Statistics on Emergency Calls on Suicides and Mental Health Conditions

Anthea Indira Ong
3 min readMar 3, 2020

Parliamentary Question, 3 March 2020

Ms Anthea Ong asked the Minister for Home Affairs (a) in the last three years, how many (i) emergency calls and (ii) 999 calls were received by the SCDF and Police respectively that are related to suicides and mental health conditions; (b) how many of these calls were false alarms; © what is the average and total number of hours spent by these frontline officers supporting people with mental health difficulties; (d) how are frontline officers trained to conduct psychological or other appropriate interventions; (e) how many persons attempting suicide were (i) able to receive timely support from emergency services and (ii) not able to receive such support and died by suicide before emergency services could reach them; and (f) why it is not feasible to adopt a specialised mental health ambulance or emergency response team.

Mr K Shanmugam: From 2017 to 2019, Police received an average of 1,204 reports of attempted suicides each year.

We do not have statistics on the number of false alarms, the number of persons who were found dead from suicide by the time emergency services arrived, nor the total number of hours spent by our officers to engage persons with mental health issues.

When the Police receive a report of attempted suicide, the nearest available resource will be dispatched to respond quickly to the case. If medical intervention is needed, the SCDF will also send the nearest available ambulance to the scene. If you want specialised “mental health ambulances” then you will have to have these in sufficient numbers to respond immediately to cases at any part of the island. That would not be a sensible approach. The right approach is to quickly get to such persons, with the use of normal ambulances, and make sure they get care. They can receive specialised mental healthcare thereafter.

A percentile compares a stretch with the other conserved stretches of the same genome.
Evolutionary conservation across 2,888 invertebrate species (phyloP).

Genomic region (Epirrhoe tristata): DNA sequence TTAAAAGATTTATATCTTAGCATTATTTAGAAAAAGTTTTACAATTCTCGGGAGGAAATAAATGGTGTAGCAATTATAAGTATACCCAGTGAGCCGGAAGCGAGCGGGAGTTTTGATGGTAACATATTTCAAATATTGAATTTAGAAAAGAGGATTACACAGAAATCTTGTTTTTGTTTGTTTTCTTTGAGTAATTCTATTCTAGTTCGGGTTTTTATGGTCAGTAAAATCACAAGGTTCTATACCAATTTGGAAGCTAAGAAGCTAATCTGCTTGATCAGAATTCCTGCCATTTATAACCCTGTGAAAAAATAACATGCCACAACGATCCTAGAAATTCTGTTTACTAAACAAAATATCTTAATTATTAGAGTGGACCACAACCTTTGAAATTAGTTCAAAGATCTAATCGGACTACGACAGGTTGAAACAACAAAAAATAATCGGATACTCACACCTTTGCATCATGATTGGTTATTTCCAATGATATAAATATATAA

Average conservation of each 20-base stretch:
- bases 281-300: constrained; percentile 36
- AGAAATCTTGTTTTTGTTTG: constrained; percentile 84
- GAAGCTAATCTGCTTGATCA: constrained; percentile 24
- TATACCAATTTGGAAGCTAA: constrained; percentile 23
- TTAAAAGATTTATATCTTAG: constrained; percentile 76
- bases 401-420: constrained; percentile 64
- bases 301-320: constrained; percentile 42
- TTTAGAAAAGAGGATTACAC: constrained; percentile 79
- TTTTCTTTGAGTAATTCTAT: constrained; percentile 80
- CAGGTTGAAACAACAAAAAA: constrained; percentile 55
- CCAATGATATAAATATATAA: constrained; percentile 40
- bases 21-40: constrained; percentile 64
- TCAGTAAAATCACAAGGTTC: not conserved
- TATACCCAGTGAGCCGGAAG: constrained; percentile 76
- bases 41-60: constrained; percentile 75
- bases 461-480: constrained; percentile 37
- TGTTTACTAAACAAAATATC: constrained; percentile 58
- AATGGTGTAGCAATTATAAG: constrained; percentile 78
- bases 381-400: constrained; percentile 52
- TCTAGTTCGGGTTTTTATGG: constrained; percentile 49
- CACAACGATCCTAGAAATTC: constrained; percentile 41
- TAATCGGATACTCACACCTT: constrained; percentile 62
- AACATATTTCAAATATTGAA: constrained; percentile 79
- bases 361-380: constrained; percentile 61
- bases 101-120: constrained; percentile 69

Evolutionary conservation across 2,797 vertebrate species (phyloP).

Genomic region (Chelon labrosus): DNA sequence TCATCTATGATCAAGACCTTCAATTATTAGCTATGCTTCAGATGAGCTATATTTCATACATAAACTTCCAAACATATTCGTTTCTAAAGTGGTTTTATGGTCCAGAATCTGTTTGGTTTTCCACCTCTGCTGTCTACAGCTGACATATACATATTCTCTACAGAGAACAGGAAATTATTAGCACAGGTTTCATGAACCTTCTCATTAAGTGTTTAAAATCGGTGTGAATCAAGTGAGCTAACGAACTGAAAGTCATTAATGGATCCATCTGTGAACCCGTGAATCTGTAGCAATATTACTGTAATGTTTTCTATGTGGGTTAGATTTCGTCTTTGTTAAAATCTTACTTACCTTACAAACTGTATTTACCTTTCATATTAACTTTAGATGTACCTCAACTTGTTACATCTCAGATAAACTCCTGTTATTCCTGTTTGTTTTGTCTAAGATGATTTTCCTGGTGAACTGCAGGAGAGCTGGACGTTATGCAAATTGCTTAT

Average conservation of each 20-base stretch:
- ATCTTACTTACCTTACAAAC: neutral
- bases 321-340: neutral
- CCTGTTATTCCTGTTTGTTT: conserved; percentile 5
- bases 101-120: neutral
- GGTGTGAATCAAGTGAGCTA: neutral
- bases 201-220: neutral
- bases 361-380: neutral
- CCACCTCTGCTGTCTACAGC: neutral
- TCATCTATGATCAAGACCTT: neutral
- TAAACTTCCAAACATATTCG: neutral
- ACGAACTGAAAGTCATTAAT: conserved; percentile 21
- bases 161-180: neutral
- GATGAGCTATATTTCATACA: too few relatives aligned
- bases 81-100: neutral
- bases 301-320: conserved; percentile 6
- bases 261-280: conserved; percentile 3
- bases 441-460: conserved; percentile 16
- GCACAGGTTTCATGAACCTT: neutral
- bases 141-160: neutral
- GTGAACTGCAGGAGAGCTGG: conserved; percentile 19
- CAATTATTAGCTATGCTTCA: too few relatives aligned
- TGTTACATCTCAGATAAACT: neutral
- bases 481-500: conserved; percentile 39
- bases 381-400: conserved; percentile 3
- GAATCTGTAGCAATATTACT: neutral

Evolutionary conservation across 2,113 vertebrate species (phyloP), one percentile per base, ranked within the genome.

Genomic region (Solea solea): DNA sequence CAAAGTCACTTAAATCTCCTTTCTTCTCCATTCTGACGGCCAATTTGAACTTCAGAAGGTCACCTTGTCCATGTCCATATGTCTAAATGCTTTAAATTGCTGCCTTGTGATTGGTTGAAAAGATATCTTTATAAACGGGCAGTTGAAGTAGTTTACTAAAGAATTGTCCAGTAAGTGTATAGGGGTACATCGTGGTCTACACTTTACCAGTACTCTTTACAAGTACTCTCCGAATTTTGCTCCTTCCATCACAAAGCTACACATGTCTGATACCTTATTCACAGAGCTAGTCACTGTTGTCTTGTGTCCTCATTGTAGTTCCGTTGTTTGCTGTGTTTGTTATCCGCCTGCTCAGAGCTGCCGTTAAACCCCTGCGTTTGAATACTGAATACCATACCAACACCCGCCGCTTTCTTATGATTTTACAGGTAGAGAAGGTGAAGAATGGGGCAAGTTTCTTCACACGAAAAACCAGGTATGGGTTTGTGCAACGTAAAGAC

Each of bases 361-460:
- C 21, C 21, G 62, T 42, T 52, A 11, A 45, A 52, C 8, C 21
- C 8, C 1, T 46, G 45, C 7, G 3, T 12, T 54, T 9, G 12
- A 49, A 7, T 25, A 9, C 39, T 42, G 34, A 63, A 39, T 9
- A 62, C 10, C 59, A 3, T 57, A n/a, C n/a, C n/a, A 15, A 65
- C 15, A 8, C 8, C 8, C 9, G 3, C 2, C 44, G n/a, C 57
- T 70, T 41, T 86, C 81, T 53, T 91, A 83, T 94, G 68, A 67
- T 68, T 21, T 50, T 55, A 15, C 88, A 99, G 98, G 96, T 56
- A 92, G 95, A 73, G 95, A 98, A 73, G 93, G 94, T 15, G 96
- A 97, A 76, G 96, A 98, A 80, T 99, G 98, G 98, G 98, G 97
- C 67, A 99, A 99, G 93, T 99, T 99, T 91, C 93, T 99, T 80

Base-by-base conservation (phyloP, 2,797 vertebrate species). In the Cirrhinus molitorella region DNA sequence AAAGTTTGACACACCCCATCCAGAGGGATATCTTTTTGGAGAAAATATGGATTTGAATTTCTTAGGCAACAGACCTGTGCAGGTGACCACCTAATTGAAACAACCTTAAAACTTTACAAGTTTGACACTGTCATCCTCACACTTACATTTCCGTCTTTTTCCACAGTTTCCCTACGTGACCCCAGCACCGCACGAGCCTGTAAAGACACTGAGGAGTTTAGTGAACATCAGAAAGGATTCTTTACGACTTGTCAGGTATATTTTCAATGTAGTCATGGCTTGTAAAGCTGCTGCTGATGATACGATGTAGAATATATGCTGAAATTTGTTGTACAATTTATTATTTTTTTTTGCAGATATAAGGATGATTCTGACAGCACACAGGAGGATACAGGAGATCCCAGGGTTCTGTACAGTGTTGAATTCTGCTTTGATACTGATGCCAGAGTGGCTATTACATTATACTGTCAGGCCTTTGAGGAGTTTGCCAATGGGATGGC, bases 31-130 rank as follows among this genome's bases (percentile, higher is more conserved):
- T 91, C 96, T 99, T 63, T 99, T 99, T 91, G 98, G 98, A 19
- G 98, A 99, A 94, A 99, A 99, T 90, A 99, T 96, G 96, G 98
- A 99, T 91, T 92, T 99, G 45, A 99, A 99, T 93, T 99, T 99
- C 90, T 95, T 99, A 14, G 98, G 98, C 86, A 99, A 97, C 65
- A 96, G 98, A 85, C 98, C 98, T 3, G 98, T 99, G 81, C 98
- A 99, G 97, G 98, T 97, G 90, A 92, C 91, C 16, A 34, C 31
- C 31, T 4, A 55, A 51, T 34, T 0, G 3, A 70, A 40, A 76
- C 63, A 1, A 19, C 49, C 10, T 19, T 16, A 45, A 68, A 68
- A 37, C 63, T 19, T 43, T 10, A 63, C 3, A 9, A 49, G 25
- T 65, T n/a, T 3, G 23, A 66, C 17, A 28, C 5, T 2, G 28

All Police officers receive training on how to manage cases involving individuals who are mentally distressed or traumatised. They also undergo regular refreshers through after-action reviews of such incidents.

Where necessary, the frontline officers will activate additional resources to assist with the case such as SCDF’s Disaster Assistance and Rescue Teams (DART) and the Police’s Crisis Negotiation Unit (CNU). DART is specially trained for complex rescue operations, including cases of attempted suicide at height and in confined spaces. CNU has Police officers and psychologists who are trained in suicide intervention. This includes how to negotiate with the person attempting suicide to dissuade them from doing so.

~~~~~~~~~~~~~~~~~~~~~~~~~~~~~~~~~~~~~~~~Anthea Ong is a Nominated Member of Parliament. (A Nominated Member of Parliament (NMP) is a Member of the Parliament of Singapore who is appointed by the President. They are not affiliated to any political party and do not represent any constituency. There are currently nine NMPs in Parliament.)

The multi-sector perspective that comes from her ground immersion of 12 years in different capacities helps her translate single-sector issues and ideas across boundaries without alienating any particular community/group. As an entrepreneur and with many years in business leadership, it is innate in her to discuss social issues with the intent of finding solutions, or at least of exploring possibilities. She champions mental health, diversity and inclusion — and climate change in Parliament.

She is also an impact entrepreneur/investor and a passionate mental health advocate, especially in workplace wellbeing. She started WorkWell Leaders Workgroup in May 2018 to bring together top leaders (CXOs, Heads of HR/CSR/D&I) of top employers in Singapore (both public and private) to share, discuss and co-create inclusive practices to promote workplace wellbeing. Anthea is also the founder of Hush TeaBar, Singapore’s 1st silent teabar and a social movement that aims to bring silence, self care and social inclusion into every workplace, every community — with a cup of tea. The Hush Experience is completely led by lovingly-trained Deaf facilitators, supported by a team of Persons with Mental Health Issues (PMHIs).

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